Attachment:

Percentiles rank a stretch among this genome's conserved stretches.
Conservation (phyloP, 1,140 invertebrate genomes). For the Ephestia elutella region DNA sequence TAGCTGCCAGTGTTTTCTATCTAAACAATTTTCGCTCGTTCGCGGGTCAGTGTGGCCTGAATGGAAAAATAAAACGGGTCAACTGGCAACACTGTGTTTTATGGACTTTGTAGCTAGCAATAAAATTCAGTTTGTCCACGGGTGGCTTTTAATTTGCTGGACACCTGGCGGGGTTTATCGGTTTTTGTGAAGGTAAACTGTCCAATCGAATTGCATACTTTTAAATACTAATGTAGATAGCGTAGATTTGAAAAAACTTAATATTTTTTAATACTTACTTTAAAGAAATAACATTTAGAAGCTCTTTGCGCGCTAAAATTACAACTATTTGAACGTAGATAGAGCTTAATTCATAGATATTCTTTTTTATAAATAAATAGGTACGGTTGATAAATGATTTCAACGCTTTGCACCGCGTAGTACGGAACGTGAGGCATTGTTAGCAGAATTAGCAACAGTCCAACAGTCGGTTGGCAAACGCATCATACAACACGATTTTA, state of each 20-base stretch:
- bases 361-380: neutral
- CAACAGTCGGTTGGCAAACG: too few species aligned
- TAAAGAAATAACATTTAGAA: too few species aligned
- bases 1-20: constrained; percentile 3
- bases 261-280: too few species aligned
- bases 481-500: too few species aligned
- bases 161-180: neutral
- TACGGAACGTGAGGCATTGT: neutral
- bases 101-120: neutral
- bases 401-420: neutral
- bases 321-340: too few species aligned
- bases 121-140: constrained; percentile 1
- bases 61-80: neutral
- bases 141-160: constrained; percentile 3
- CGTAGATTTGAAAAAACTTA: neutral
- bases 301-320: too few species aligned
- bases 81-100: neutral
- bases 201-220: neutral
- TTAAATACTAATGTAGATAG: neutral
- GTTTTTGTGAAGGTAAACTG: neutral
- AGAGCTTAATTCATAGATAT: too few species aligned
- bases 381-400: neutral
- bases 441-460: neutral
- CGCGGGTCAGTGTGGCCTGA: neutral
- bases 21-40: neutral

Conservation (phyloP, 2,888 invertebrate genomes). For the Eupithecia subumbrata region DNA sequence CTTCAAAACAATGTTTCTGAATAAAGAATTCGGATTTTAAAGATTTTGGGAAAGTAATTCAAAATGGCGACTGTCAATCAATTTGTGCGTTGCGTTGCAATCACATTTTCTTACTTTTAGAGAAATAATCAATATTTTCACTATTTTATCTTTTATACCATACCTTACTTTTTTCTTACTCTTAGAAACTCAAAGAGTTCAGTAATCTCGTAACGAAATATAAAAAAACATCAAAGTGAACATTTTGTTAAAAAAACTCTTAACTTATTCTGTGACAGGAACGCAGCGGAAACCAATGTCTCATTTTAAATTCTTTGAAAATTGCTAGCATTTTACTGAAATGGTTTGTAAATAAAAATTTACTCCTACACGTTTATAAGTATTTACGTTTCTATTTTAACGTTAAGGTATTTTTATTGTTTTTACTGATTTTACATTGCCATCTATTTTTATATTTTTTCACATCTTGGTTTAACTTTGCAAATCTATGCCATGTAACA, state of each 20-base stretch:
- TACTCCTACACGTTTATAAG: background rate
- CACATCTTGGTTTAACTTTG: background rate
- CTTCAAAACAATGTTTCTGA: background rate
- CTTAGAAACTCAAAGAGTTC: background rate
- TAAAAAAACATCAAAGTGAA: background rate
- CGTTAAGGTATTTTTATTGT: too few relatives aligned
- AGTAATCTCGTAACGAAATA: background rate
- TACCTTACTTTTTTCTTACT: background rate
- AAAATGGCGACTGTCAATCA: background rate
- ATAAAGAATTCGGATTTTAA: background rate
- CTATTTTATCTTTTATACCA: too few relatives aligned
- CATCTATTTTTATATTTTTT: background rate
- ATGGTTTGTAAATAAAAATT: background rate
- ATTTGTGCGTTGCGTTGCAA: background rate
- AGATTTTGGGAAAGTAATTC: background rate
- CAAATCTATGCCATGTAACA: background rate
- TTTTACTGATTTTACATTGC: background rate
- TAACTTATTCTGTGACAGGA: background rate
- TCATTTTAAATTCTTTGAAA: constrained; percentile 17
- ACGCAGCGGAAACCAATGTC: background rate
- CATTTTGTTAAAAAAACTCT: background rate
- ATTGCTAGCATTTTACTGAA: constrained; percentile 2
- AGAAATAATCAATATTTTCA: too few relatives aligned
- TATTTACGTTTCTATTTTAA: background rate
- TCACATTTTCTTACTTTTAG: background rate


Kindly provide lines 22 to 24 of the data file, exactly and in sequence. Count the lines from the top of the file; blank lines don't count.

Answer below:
- GTTTTTGTGAAGGTAAACTG: neutral
- AGAGCTTAATTCATAGATAT: too few species aligned
- bases 381-400: neutral